After applying gradient descent to our parameters, we reach a local minima of the loss function. That means we are doing the best we can for all parameters nearby. If the loss function at this minima turns out to be quite high (that is, it is not classifying inputs accurately) then tough luck. You could choose to start again with wildly different parameters and hope you don’t fall into the same local minima and also hope that the local minima you fall into is ‘better’ than the previous one. Turns out finding global minima is quite difficult.

## Result!

Now we hopefully have a well-oiled algorithm that can classify hand written digits fairly confidently, by fairly confidently we mean that the average loss is low.

**To recap:**

- We start off with an algorithm that wildly guesses what each image is
- We feed it an image that we know what the answer is
- Then we compute how wrong it is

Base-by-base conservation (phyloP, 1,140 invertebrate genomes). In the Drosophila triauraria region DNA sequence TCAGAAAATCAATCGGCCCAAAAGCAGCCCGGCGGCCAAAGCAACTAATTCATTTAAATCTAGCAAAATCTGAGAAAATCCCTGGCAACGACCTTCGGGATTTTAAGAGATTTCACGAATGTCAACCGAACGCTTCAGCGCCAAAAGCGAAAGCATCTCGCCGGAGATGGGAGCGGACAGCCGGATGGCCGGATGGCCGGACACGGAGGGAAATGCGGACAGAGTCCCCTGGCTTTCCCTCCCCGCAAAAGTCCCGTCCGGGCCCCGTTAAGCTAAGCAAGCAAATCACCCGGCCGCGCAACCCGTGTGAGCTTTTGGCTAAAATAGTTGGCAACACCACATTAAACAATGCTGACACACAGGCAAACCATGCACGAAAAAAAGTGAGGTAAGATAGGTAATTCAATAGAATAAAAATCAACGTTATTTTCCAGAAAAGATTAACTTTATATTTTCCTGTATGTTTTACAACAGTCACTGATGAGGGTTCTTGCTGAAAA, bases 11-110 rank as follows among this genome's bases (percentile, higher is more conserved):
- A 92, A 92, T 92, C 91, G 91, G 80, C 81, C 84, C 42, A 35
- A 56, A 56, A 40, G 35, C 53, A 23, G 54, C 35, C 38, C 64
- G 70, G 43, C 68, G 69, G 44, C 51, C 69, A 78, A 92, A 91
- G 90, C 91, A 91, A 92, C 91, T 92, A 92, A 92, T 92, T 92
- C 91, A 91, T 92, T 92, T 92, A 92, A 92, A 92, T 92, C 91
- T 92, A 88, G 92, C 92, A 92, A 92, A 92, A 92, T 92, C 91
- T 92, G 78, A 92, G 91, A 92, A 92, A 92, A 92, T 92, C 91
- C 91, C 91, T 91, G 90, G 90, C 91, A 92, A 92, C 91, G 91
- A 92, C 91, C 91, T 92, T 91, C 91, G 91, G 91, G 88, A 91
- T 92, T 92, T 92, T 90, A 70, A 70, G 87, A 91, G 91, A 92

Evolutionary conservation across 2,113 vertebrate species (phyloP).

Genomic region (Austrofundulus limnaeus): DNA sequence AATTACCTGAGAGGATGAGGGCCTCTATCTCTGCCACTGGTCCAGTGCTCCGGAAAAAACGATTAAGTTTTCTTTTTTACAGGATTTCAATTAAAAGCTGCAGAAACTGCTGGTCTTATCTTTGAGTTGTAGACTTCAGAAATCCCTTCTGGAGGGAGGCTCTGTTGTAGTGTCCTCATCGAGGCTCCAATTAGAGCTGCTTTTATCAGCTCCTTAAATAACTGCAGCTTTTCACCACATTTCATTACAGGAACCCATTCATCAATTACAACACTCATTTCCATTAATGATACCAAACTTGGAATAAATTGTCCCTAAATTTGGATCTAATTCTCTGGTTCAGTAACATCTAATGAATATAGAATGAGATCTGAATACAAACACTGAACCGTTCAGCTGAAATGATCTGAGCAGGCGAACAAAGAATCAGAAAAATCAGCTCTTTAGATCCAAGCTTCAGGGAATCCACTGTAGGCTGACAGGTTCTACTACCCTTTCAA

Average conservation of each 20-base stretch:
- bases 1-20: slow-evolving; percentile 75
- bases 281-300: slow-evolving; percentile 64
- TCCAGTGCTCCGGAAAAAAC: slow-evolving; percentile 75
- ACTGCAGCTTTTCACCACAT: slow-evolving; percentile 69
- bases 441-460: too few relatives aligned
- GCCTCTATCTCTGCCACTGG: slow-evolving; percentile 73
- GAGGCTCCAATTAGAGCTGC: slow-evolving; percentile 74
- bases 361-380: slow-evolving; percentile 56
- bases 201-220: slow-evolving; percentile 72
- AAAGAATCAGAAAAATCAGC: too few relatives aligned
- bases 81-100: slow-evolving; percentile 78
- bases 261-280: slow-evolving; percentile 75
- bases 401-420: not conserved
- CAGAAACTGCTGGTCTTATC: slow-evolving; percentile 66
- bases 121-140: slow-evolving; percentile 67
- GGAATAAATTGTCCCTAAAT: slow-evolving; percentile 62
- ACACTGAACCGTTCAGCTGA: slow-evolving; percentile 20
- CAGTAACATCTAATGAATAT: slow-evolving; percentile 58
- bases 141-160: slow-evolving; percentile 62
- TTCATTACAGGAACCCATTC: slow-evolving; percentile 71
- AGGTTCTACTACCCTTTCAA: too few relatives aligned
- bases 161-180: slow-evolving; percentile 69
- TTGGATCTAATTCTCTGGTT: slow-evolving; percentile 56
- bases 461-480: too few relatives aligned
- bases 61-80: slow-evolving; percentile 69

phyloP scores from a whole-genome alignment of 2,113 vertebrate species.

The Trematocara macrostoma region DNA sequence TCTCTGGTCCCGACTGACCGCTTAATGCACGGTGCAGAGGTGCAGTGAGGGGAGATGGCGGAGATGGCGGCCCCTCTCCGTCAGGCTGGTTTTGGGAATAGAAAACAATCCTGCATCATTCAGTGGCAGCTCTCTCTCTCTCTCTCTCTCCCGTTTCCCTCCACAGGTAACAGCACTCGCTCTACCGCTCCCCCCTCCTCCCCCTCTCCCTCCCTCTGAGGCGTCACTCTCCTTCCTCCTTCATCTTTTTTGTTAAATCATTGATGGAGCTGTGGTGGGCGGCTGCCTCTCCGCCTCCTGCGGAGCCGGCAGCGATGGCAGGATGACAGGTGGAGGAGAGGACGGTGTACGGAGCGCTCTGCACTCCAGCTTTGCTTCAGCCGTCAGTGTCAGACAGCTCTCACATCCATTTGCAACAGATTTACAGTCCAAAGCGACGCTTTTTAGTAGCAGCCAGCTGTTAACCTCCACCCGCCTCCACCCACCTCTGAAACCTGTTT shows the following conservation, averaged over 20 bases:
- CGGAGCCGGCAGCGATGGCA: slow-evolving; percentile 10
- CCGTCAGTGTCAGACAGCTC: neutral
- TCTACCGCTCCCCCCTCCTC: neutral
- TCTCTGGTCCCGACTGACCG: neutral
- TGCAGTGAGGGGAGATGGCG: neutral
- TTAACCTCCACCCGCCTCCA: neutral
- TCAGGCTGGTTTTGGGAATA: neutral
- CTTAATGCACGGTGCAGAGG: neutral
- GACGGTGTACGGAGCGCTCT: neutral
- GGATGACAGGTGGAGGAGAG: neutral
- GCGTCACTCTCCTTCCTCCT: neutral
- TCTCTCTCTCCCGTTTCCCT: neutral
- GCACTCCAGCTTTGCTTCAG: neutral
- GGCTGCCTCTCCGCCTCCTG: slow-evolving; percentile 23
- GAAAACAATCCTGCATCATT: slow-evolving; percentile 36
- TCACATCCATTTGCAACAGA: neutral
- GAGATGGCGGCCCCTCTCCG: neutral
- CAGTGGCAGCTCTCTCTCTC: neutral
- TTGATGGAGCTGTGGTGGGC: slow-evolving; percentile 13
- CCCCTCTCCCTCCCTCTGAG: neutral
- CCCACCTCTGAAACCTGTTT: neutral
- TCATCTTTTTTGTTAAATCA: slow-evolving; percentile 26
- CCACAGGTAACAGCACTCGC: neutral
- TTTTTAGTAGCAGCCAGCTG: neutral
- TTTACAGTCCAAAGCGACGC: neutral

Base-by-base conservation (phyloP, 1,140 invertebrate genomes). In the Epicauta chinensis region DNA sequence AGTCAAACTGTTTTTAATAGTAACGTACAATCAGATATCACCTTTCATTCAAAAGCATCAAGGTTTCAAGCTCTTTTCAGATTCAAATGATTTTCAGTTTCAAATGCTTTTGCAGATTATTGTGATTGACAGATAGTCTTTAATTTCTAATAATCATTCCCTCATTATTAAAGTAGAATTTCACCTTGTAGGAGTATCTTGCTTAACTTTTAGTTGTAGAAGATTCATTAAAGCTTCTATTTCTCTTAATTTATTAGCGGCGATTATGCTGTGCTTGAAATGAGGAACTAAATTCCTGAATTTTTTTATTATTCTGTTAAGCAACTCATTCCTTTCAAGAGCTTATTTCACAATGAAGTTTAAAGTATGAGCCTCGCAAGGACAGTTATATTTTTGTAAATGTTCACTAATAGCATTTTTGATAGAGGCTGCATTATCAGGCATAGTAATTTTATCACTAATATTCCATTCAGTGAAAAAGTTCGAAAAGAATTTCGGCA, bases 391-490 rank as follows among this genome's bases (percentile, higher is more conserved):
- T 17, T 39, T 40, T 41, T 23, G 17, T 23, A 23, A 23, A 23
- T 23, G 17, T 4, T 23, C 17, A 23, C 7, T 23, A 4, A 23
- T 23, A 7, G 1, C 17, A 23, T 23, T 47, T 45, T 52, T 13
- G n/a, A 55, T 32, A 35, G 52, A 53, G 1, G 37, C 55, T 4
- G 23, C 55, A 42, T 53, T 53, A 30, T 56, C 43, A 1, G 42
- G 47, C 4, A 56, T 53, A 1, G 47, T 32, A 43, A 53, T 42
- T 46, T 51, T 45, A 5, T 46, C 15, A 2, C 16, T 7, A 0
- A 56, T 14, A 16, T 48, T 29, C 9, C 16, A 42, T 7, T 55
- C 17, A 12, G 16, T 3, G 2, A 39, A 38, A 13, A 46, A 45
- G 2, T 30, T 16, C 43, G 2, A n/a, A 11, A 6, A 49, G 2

- According to how wrong it is and other mathematical mumbo-jumbo we slightly adjust the parameters in the algorithm to decrease the wrongness
- Rinse and repeat steps 2–4

And that is it! That is fundamentally how machine learning works. This is the blandest sort of machine learning algorithm called **neural network. **We can always spice things up after but this is the core principles of how most artificial intelligences learn.

The whole structure of how a neural network learns is somewhat similar to how a baby learns. A baby is inquisitive about the world around it, maybe it puts its hand on top of the stove and burns itself. This is considered a high loss. But the baby then adjusts its brain to tell it not to do that again. Similarly, if the baby does its business in the toilet, it will get a reward — a low loss. It will then learn to repeat that. And so a human is formed that behaves as expected and can generalise to unfamiliar situations: you don’t have to teach an adult to use the toilet in a house they have never been to before.

So in many ways AI mimics the way humans learn to try and teach a bunch of computer transistors how to ‘think’. But is this any different to a bunch of neurons thinking?